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Monnani Kkwabaegi offers a Korean donut twist

Served warm with toppings including sugar, ube, matcha, and… cheddar?

Kkwabaegi flavors include matcha green tea (top) and cheddar cheese (bottom)
Kkwabaegi flavors include matcha green tea (top) and cheddar cheese (bottom)

Would a donut by any other shape taste as sweet? A new food addition to the Zion Market food court makes the case that’s an emphatic yes. Unless, that is, you prefer it salty and cheesy.

Monnani Kkwabaegi recently moved in to the Convoy District supermarket, introducing San Diego to a Korean brand whose name is nearly as fun to spell as it is to pronounce. Turns out, kkwabaegi [kwá-beh-ghee] is a Korean style of twisted donut.

Place

Monnani Kkwabaegi

7655 Clairemont Mesa Blvd, San Diego

Yes, plenty of local donut shops offer the likes of donut twists and (my favorite) French crullers. But I’ve yet to see anything quite like kkwabaegi. The irregular-looking donuts come in a pretty loose twist, more closely resembling a lapel ribbon than a braid or a hank of yarn. But it’s a couple other traits that immediately stand out once I start eating the things.

It’s pretty easy to find the Monnani counter: just keep going all the way to the right once you enter the store. It offers six different kkwabaegi flavors, charging $450 for two, or $12 for all six. All the donuts get a dusting of sugar on one side; the sugar donut gets it on the other side too, while the cinnamon and sugar kkwabaegi received the churro treatment. Others receive a different powdery coat; whether crushed Oreo wafers, ube powder, or matcha green tea.

A new counter in the Zion Market food court

The most surprising flavor would definitely be that powdered cheddar cheese flavor, which adds a salty element I’ve yet to experience in a donut context, and seems primed to elicit a love it or hate it response. Between the two kids I brought along as auxiliary taste testers, one refused to eat past the first bite. The other compared its flavor to Cheeto’s (the highest of praises).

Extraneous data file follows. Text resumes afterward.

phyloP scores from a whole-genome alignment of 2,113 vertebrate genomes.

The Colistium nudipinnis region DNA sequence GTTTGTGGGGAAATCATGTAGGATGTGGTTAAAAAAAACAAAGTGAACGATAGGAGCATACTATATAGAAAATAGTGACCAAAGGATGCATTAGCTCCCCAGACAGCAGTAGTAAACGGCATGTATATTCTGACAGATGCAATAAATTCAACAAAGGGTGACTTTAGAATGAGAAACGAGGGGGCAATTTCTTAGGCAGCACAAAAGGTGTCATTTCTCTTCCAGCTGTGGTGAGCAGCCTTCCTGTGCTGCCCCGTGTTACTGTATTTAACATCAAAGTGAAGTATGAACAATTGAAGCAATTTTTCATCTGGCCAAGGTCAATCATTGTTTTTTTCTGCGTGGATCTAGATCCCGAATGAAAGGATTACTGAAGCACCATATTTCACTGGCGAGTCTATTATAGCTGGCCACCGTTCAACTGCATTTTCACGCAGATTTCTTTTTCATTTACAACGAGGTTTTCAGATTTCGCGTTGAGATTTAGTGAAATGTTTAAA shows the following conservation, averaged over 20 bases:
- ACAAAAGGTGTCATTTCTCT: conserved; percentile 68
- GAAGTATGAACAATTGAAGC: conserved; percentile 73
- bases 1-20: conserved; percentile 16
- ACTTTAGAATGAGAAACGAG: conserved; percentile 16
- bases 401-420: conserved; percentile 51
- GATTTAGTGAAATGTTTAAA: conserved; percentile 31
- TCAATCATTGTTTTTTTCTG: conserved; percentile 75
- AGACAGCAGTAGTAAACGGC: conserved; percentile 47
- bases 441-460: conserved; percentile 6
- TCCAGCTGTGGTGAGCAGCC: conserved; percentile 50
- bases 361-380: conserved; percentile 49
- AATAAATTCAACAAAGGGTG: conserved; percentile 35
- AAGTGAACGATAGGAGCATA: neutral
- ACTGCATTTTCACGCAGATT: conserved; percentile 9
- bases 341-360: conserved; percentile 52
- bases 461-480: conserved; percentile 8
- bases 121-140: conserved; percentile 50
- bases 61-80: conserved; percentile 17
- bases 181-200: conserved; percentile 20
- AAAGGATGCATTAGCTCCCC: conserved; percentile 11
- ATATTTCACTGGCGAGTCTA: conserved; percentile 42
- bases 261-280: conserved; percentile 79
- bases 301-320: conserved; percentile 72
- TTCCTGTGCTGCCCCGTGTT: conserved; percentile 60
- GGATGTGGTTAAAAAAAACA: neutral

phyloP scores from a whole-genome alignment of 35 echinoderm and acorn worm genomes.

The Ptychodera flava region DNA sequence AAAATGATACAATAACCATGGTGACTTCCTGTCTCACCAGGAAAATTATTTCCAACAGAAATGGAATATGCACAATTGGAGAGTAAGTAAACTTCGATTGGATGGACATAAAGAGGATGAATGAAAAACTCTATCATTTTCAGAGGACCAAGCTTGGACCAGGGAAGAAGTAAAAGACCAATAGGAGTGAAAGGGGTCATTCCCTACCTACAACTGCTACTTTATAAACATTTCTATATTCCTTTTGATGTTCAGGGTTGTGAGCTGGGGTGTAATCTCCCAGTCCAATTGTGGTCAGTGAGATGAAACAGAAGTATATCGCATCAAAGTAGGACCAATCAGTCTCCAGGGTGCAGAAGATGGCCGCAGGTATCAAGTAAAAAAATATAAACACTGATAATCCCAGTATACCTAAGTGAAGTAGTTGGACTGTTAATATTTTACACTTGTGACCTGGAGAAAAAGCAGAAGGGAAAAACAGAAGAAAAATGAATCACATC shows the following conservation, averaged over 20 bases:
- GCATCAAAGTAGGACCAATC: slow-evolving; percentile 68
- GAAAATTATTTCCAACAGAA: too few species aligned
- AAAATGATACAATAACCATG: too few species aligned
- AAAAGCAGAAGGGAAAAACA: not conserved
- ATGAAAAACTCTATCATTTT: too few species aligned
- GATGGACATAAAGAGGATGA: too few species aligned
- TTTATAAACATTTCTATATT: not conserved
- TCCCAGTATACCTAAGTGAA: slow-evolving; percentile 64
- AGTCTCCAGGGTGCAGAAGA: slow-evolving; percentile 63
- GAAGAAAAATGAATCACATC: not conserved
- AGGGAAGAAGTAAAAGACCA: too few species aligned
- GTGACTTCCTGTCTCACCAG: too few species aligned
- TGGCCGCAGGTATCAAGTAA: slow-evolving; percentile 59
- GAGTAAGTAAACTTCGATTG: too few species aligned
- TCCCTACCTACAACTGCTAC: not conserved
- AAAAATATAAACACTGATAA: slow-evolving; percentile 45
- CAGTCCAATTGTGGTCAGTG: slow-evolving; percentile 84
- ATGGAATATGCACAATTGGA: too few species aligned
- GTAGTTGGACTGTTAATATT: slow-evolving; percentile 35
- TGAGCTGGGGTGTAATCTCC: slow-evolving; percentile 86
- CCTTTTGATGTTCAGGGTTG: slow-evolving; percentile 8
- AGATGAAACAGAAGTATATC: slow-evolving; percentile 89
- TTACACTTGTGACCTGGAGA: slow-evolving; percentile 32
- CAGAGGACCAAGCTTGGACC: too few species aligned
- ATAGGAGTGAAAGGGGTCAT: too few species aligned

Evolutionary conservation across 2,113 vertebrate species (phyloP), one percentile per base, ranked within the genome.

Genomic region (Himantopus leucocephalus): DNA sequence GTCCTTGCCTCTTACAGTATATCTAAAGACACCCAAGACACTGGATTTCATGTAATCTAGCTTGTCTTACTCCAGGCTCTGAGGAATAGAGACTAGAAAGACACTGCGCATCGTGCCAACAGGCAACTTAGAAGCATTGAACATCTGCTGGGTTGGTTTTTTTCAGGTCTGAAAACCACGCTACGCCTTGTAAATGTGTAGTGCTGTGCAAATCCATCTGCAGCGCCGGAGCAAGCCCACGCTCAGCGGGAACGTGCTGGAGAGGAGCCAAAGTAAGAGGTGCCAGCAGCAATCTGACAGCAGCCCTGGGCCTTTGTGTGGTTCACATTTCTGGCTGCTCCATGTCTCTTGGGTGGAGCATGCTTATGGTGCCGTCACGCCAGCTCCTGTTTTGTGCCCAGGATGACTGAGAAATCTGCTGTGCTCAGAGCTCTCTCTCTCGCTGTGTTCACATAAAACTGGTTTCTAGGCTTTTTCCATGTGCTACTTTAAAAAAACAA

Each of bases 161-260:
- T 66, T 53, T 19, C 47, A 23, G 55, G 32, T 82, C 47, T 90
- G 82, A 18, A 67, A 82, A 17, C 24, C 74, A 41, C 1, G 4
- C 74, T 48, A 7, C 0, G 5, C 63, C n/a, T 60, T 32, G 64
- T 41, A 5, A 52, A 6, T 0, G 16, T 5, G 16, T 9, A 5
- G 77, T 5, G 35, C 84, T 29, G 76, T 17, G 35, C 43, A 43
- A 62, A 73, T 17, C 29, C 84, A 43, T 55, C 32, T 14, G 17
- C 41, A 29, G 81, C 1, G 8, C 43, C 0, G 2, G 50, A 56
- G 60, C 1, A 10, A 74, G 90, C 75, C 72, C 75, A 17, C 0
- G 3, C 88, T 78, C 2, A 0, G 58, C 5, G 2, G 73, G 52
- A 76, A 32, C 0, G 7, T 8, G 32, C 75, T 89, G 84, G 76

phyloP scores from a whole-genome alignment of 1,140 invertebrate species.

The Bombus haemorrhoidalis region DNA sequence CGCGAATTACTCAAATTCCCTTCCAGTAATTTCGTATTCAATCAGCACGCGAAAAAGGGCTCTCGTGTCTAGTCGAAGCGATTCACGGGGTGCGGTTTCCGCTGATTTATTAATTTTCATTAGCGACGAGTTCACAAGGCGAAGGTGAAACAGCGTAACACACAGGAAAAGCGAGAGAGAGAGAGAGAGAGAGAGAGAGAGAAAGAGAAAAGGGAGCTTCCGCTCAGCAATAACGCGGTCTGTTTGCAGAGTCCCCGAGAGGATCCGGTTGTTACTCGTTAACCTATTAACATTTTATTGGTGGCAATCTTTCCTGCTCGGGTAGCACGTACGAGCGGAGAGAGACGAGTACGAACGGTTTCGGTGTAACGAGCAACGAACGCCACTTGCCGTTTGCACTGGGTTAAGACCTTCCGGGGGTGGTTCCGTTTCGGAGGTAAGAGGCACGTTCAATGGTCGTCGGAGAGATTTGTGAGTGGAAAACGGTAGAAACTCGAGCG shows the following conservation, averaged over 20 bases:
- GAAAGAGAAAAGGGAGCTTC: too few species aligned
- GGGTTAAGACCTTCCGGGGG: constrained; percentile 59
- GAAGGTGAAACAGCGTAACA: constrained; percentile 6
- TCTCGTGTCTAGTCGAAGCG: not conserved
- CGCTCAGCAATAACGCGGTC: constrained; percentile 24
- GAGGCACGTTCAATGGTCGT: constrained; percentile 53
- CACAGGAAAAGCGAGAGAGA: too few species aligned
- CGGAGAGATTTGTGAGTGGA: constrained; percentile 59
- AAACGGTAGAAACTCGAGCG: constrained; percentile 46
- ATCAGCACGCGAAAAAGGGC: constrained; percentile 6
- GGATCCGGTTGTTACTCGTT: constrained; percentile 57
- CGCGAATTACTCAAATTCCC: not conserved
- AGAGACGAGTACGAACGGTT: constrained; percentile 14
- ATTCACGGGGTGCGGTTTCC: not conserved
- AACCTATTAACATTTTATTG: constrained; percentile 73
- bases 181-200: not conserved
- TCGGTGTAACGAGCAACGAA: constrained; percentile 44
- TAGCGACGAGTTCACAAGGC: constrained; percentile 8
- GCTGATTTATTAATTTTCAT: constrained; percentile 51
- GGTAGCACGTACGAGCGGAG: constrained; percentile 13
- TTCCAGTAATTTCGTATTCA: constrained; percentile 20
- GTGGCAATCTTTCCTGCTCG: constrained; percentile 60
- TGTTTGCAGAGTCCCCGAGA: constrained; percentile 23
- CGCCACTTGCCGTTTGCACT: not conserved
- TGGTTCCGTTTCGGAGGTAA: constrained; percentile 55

As tie-breaker, I just liked it enough that I might eventually come to love the uniquely salty, sweet, and umami donut, though I would never dunk it in my coffee. Which is otherwise a benefit to shaping fried dough in an oblong twist.

Kkwabaegi flavors include Oreo (top) and sugar (bottom)

But my greatest praises of these kkwbaegi have nothing to do with their shape, nor toppings. Most obvious is that they’re made to order, meaning freshly fried and still warm when you eat them. That’s something you can only get from American donut shops when you show up at exactly the right time.

Most distinctive is that they’re made with a specific, imported flour blend said to rely on glutinous rice flour, which gives the kkwabaegi an elastic texture not dissimilar to another recent donut import: the mochinut. Eaten warm, the airy, raised dough kkwabaegi breaks down to an almost creamy finish.

If nothing else, here’s proof that it’s great to have donut options. Cheesy or otherwise.